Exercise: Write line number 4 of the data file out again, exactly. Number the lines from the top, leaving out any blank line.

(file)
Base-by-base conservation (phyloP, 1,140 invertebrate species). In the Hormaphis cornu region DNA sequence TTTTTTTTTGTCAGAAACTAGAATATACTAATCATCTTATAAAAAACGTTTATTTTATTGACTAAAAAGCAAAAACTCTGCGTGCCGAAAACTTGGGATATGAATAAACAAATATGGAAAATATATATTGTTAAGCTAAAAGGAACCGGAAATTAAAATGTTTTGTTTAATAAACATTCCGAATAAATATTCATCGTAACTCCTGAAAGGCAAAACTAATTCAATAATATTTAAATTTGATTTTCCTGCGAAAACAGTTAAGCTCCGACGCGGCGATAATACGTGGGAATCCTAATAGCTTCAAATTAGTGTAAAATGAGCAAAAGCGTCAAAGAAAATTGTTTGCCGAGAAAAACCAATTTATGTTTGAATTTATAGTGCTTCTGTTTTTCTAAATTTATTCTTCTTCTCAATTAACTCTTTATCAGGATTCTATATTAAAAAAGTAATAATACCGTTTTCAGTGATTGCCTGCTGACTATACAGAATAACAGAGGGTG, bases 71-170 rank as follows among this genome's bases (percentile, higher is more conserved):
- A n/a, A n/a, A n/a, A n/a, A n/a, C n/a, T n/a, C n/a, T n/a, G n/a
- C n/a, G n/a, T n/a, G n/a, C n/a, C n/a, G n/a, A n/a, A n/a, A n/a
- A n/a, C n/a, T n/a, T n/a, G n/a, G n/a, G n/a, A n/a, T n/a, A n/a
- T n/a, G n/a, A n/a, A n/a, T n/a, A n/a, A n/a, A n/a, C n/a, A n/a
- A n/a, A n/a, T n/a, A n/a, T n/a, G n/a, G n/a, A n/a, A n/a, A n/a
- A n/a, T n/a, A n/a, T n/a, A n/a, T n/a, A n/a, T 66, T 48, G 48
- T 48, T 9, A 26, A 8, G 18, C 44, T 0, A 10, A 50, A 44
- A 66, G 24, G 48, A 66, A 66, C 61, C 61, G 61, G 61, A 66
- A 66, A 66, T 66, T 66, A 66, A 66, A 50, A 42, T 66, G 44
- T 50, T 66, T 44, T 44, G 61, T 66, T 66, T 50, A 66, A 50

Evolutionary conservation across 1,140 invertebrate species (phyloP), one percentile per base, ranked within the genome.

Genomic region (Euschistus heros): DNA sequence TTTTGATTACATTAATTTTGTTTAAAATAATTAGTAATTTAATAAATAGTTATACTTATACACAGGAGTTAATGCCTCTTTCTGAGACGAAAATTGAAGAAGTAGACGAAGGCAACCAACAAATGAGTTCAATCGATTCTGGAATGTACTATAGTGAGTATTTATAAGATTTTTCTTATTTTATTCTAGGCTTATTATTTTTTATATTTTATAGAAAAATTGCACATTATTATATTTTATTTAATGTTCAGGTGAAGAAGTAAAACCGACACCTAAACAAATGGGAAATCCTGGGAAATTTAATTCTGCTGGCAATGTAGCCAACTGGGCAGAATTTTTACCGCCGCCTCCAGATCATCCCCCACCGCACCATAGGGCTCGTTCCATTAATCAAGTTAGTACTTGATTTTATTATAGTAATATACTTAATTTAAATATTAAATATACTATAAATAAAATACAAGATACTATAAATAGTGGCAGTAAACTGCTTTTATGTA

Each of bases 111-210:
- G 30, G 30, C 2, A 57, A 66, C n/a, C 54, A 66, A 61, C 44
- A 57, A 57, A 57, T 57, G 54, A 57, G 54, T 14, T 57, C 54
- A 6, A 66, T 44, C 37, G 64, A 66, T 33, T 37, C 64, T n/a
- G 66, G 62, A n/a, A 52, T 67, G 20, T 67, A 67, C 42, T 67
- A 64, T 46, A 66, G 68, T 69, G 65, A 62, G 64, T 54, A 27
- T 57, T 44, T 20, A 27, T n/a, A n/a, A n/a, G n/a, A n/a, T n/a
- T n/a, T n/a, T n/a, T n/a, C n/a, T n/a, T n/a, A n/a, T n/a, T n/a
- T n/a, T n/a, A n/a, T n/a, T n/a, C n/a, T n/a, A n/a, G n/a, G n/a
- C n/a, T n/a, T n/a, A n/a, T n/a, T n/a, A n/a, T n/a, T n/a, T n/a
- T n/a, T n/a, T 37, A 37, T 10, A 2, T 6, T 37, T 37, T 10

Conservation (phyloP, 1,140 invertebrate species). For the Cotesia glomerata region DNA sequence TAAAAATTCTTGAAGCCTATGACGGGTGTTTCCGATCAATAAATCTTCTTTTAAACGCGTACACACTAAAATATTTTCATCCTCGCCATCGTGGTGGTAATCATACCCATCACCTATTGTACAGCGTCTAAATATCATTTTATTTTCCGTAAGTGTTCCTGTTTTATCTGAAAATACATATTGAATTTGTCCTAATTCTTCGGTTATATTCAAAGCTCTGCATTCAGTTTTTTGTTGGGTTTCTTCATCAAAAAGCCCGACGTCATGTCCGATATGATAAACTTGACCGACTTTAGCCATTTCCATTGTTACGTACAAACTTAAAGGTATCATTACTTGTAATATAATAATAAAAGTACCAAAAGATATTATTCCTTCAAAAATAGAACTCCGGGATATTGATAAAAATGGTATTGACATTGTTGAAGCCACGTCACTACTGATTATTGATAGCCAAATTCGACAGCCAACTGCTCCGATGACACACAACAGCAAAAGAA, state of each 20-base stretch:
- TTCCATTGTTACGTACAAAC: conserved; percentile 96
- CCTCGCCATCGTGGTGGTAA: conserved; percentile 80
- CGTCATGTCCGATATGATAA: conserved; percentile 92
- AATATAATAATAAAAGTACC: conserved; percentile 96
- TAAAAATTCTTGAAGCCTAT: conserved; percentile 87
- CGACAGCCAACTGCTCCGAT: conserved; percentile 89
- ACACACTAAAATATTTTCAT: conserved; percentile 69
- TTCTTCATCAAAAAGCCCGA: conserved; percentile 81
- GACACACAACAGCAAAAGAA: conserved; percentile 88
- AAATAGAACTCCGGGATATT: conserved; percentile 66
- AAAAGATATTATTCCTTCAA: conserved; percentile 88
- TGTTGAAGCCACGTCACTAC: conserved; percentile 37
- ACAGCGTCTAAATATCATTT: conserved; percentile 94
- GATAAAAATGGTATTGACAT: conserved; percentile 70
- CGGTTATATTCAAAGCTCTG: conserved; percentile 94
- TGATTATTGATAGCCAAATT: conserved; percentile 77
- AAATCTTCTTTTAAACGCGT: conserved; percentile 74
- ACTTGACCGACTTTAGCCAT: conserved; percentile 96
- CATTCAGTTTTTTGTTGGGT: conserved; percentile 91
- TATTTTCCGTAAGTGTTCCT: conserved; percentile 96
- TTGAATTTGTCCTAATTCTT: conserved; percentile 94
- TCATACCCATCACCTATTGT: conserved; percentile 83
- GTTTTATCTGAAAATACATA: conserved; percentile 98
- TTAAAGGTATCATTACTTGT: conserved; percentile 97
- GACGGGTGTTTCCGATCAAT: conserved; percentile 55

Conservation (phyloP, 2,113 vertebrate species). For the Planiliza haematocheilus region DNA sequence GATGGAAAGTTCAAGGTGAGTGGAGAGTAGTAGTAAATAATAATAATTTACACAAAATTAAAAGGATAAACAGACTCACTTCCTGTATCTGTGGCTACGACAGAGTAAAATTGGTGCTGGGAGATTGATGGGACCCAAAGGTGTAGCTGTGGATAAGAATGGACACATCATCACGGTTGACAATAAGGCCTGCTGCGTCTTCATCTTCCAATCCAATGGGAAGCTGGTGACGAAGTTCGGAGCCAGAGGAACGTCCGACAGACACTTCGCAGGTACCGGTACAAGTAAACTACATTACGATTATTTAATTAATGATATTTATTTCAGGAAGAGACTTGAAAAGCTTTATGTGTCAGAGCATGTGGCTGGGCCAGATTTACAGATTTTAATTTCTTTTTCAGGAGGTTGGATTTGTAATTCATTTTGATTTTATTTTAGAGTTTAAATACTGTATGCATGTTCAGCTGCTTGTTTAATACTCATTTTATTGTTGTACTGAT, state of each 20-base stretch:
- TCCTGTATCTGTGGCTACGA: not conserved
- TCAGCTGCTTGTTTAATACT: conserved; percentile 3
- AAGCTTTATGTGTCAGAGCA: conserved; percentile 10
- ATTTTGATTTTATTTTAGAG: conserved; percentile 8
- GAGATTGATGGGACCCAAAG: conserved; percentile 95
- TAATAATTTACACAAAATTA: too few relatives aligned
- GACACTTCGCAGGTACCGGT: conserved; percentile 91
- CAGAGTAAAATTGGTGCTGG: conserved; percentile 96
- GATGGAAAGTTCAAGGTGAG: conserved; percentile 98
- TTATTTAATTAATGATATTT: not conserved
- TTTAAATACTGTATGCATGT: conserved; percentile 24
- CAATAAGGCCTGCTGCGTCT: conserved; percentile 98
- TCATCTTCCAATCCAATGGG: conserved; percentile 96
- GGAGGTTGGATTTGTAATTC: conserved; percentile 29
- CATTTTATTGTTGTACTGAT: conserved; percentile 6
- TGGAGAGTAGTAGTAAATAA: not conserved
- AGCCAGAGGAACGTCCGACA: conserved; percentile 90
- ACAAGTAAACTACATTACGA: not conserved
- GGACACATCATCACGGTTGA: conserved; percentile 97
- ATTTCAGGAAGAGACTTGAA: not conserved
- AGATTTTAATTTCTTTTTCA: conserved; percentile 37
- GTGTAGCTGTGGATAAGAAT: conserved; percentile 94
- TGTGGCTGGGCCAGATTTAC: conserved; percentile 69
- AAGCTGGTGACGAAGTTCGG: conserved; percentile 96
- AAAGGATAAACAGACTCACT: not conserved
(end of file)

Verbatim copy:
- A n/a, C n/a, T n/a, T n/a, G n/a, G n/a, G n/a, A n/a, T n/a, A n/a